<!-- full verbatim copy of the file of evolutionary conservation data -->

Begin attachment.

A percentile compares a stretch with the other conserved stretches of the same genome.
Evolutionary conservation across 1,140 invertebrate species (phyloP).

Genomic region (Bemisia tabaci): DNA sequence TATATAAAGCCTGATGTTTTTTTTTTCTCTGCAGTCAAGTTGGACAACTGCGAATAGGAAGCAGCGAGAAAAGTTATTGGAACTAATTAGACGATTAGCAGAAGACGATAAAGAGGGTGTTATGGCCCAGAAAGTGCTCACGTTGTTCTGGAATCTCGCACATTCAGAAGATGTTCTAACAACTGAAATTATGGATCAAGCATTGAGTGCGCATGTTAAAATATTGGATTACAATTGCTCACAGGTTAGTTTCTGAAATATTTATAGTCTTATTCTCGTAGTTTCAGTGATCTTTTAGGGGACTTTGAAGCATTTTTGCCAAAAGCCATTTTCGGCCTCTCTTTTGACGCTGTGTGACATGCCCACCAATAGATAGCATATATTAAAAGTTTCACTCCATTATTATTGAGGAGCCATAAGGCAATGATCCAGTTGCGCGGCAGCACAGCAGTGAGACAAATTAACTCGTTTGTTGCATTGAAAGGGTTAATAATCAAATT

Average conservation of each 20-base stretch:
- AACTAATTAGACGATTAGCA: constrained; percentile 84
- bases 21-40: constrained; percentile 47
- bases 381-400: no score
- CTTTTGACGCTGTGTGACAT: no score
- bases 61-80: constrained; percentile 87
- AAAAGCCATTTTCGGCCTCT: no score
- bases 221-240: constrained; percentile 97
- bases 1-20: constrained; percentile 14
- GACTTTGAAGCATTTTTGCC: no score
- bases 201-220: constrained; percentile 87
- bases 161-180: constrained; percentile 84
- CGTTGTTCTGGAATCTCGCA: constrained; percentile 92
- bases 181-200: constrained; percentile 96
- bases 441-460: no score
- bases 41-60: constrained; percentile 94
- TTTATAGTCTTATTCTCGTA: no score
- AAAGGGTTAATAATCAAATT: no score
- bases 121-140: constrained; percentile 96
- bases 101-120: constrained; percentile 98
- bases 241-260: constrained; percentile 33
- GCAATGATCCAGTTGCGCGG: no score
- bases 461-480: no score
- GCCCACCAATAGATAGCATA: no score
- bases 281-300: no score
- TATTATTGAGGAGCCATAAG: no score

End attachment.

A percentile compares a stretch with the other conserved stretches of the same genome.
Evolutionary conservation across 1,140 invertebrate species (phyloP).

Genomic region (Bemisia tabaci): DNA sequence TATATAAAGCCTGATGTTTTTTTTTTCTCTGCAGTCAAGTTGGACAACTGCGAATAGGAAGCAGCGAGAAAAGTTATTGGAACTAATTAGACGATTAGCAGAAGACGATAAAGAGGGTGTTATGGCCCAGAAAGTGCTCACGTTGTTCTGGAATCTCGCACATTCAGAAGATGTTCTAACAACTGAAATTATGGATCAAGCATTGAGTGCGCATGTTAAAATATTGGATTACAATTGCTCACAGGTTAGTTTCTGAAATATTTATAGTCTTATTCTCGTAGTTTCAGTGATCTTTTAGGGGACTTTGAAGCATTTTTGCCAAAAGCCATTTTCGGCCTCTCTTTTGACGCTGTGTGACATGCCCACCAATAGATAGCATATATTAAAAGTTTCACTCCATTATTATTGAGGAGCCATAAGGCAATGATCCAGTTGCGCGGCAGCACAGCAGTGAGACAAATTAACTCGTTTGTTGCATTGAAAGGGTTAATAATCAAATT

Average conservation of each 20-base stretch:
- AACTAATTAGACGATTAGCA: constrained; percentile 84
- bases 21-40: constrained; percentile 47
- bases 381-400: no score
- CTTTTGACGCTGTGTGACAT: no score
- bases 61-80: constrained; percentile 87
- AAAAGCCATTTTCGGCCTCT: no score
- bases 221-240: constrained; percentile 97
- bases 1-20: constrained; percentile 14
- GACTTTGAAGCATTTTTGCC: no score
- bases 201-220: constrained; percentile 87
- bases 161-180: constrained; percentile 84
- CGTTGTTCTGGAATCTCGCA: constrained; percentile 92
- bases 181-200: constrained; percentile 96
- bases 441-460: no score
- bases 41-60: constrained; percentile 94
- TTTATAGTCTTATTCTCGTA: no score
- AAAGGGTTAATAATCAAATT: no score
- bases 121-140: constrained; percentile 96
- bases 101-120: constrained; percentile 98
- bases 241-260: constrained; percentile 33
- GCAATGATCCAGTTGCGCGG: no score
- bases 461-480: no score
- GCCCACCAATAGATAGCATA: no score
- bases 281-300: no score
- TATTATTGAGGAGCCATAAG: no score